Pilot "The Big Bang" sets things in motion with a literal bang, as a car door mirror being broken by a passerby quickly escalates into a shot being fired by Paper Boi, an underground rapper who's starting to get a little heat locally. Rather than milk that moment of potential "that's so gangsta" drama for all its worth, Glover, who wrote the episode, works his way backwards, showing the comparative ordinariness of Paper Boi (who's real name is Alfred) his friend Darius, and cousin Earnest's day up until that point.

We quickly get a sense that Earnest "Earn" Marks is a man lost at sea. A Princeton dropout-turned "technically homeless" slacker who works at the airport and currently lives with his on again, off again girlfriend/mother of his child Van, he see his chance to possibly change his life when a co-worker shows a clip of Paper Boi's latest single. Alfred quickly gives him the brush off when he brings up the idea of managing his career, both because of Earn's personality ("I need Malcolm. You too Martin," he says) and because Earn hasn't come around since Alfred's mother's funeral. Yea...these two are gonna have issues. Earnest manages (no pun intended--well maybe) to get into his cousin's good graces by getting one of his songs on the radio via payola, which leads to him hopping into Alfred's ride and being present when mirror-gate kicks off.

"The Big Bang" does a great job establishing the show's world and its comedic and dramatic sensibilities, from the offbeat, hilarious conversations Earnest, Alfred and Darius have about using rats as phones and Earnest's creepy interactions with a guy who may or not be on the bus he's riding with his daughter to its cinematography, which captures Atlanta in a way that feels both naturalistic and surreal.

But "Streets On Lock" is when Atlanta really starts to show its cards. The aforementioned shooting incident makes the local news and lands Alfred and Earnest in lock up for disorderly conduct, with Alfred being bailed out early while Earnest has to wait to go through processing. Through their respective days, the episode makes subtle comments on fame and the way a small, pretty inconsequential event--yea, Alfred shot the dude, but this was hardly a 50 Cent, shot nine times situation--can grow into something bigger; for every Gucci Mane-loving cop and free box of good lemon pepper wings--with blue cheese dressing!--he gets for being "that nigga,"by a newfound fan, there's the odd stranger mean-mugging him or weirdo showing up to his door in a Batman mask.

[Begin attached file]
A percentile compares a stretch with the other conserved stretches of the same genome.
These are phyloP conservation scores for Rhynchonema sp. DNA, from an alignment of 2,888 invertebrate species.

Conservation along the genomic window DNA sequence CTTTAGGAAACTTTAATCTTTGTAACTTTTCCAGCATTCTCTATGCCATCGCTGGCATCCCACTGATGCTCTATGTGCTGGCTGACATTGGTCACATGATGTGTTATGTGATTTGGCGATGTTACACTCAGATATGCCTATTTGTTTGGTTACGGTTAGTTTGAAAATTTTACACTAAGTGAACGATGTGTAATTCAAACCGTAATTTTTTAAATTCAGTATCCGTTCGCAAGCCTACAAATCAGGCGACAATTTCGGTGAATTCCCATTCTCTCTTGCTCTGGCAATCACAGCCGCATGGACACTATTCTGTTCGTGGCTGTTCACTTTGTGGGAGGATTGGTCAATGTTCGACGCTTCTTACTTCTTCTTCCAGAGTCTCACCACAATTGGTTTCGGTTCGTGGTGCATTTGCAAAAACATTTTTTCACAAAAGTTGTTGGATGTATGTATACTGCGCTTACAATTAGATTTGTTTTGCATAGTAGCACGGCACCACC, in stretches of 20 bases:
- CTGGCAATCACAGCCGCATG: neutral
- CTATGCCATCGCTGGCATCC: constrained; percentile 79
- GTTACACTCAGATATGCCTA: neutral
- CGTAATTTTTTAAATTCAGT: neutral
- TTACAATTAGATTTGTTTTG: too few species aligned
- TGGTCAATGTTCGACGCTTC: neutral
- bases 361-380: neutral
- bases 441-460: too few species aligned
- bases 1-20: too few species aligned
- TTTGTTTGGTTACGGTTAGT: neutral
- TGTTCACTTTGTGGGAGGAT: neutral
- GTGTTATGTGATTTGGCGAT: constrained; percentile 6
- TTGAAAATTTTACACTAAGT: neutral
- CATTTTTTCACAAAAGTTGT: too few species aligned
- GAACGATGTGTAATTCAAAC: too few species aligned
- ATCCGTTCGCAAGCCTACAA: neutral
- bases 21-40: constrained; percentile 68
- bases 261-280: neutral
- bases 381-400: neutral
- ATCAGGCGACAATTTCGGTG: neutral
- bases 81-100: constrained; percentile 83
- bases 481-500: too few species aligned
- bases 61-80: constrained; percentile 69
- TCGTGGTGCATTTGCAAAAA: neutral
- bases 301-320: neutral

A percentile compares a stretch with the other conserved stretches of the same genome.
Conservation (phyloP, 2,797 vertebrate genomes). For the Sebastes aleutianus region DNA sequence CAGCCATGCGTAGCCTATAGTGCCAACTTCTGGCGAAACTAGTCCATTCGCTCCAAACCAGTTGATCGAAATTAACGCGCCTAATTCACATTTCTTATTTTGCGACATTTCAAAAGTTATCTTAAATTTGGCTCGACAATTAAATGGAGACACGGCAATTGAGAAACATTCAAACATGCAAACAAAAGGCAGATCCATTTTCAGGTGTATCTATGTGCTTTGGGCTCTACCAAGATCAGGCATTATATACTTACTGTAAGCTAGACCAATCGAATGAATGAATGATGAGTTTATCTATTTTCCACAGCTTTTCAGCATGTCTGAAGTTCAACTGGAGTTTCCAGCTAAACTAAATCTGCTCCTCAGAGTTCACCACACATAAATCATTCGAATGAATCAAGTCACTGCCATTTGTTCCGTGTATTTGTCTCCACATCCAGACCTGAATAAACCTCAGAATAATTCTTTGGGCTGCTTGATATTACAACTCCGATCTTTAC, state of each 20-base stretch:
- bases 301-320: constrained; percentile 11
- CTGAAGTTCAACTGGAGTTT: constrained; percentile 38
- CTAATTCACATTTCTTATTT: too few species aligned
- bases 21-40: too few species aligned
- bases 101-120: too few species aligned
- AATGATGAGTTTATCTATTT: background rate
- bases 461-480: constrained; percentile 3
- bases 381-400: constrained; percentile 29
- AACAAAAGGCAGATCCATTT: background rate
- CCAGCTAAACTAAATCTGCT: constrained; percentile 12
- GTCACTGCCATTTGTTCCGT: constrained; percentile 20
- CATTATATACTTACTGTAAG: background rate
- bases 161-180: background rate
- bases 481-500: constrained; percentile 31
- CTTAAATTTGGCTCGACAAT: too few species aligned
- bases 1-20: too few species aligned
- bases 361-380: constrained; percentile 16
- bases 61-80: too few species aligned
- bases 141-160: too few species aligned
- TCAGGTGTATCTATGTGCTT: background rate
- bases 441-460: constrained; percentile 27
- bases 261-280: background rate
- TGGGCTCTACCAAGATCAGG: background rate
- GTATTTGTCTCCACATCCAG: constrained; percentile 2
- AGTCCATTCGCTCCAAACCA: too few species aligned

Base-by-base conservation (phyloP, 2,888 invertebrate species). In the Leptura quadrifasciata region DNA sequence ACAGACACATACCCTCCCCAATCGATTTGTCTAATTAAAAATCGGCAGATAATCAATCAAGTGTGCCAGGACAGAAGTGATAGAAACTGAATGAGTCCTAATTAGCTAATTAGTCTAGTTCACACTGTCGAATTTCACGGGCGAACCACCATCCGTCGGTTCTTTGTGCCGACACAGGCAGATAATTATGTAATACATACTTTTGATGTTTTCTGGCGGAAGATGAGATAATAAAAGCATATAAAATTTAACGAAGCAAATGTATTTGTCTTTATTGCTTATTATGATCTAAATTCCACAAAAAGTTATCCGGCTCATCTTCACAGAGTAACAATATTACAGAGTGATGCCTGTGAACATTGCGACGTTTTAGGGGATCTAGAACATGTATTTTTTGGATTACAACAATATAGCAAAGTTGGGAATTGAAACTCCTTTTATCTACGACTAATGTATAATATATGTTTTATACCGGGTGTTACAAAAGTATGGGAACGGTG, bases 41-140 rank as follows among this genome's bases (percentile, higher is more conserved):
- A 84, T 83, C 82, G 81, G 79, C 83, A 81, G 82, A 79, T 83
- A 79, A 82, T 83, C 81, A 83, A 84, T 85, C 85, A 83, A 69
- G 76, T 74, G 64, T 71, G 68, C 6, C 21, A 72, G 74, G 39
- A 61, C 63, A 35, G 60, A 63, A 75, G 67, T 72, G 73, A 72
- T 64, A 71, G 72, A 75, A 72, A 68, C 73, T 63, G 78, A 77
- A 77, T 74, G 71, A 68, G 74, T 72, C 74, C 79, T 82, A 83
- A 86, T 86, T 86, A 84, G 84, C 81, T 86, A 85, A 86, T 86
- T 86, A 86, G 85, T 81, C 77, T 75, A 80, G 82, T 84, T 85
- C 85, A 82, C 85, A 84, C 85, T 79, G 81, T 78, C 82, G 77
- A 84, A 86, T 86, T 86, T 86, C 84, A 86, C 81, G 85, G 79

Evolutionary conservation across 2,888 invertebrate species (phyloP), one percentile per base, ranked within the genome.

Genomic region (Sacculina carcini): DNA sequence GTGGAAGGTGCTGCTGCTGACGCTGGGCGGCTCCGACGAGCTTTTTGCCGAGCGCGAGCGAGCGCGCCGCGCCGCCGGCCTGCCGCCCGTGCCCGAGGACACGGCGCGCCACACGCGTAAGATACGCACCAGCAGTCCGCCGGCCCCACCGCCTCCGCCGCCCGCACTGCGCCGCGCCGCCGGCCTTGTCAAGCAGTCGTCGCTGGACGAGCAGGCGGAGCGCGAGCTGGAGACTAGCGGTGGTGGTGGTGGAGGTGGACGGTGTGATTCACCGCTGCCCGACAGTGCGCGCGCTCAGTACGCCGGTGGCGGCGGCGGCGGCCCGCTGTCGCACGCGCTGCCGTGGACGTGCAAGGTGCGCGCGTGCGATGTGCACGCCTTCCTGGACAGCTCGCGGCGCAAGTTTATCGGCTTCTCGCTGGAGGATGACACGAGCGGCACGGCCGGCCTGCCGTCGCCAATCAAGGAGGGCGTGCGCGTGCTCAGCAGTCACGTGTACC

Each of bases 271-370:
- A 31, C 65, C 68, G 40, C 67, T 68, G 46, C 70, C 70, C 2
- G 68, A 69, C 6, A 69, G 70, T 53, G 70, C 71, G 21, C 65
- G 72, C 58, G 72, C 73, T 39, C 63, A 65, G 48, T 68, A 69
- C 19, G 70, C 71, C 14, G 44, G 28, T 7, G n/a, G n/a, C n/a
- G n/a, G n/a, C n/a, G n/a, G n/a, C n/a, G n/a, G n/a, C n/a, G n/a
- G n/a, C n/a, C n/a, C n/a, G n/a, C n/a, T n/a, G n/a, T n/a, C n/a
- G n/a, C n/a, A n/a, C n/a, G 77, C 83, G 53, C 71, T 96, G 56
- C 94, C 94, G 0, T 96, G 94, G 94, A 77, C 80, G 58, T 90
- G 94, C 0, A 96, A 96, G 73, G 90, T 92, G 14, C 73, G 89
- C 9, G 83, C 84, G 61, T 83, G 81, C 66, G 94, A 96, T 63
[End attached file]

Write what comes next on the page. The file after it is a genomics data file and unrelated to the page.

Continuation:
Later Paper Boi sees a little boy imitating him and watches as his mother tells him not to play with toy guns--a warning that sadly, carries extra weight in a post-Tamir Rice world--and earns her hostile shade when he awkwardly introduces himself. Until she realizes who he is at least. Then its all smiles and more photo-ops. Fame's a helluva of drug.

Meanwhile, Earnest gets a lesson in lockdown, as he watches a frequent jailhouse resident and obviously mentally ill man get cracked across the face by police after he spits toilet water in one officer's face. Like some of Alfred's interactions, it's played for laughs until its not, as is the treatment of a man and his ex Lisa , who's a trans woman a fact known to everyone but him. Earnest tries to offer up a live and let live perspective ("Sexuality's a spectrum,") but it's shouted down amid cacophony of "nigga you gay!" reactions. As Michael Arceneaux noted, being that the ATL is pretty much known as the black LGBT capital of the South, it's a little hard to believe this guy wouldn't know Lisa was trans. Perhaps it was more a case of the lady protesting because her tea hath been clocked. But kudos to the show for broaching the topics of homophobia and transphobia anyway.

In the end, Earnest gets bailed out by Van, and tries to blunt the severity of her side eye by saying one day this will be a funny story they'll laugh about when their daughter's older. That's probably assuming everything works out for them, which, given Earnest's track record for fucking up so far, doesn't seem that likely. But fortunately, the same can't be said for Atlanta.

Other Observations:

--A quick two cents on the white boy nigga situation: the show makes the point--one that I agree with--that the reason Dave is comfortable calling Earnest a nigga is because he doesn't him as threatening the same way he does Alfred and an older black co-worker. But I'm hoping at some point Earnest will come for that ass.

Watch the first episode below.